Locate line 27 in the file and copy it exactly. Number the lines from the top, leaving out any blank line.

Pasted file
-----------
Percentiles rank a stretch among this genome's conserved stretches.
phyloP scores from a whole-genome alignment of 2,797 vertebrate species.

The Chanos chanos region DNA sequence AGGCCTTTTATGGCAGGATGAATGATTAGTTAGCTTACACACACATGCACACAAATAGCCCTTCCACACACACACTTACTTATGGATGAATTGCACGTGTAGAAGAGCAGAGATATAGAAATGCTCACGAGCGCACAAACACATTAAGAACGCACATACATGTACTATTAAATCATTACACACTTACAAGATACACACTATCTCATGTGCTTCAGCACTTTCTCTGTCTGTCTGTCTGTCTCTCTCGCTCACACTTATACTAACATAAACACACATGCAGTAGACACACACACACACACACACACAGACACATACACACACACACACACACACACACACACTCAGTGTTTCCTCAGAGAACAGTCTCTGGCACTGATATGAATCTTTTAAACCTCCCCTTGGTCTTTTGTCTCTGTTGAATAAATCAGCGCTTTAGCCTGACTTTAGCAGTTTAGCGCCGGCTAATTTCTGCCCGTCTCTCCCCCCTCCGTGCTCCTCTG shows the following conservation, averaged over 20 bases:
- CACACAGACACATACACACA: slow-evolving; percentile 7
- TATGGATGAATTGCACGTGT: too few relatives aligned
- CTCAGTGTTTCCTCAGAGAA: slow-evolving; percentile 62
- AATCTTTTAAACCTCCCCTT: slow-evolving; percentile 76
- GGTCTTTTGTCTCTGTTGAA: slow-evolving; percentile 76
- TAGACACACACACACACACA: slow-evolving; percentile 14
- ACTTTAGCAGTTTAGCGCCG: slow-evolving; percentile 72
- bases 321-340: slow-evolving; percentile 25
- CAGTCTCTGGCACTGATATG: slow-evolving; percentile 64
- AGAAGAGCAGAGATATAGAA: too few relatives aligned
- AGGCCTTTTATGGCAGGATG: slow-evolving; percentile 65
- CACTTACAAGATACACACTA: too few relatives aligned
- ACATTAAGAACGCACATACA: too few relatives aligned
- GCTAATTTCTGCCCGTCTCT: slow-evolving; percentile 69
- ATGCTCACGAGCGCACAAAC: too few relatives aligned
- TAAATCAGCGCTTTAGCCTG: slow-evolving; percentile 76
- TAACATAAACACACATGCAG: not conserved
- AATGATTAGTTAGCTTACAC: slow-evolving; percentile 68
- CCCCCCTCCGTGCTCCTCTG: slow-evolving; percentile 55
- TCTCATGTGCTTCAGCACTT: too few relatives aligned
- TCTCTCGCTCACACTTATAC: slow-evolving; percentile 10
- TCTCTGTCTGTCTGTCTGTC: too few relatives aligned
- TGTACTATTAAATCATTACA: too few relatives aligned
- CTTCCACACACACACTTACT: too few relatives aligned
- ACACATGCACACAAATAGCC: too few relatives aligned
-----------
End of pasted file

- CTTCCACACACACACTTACT: too few relatives aligned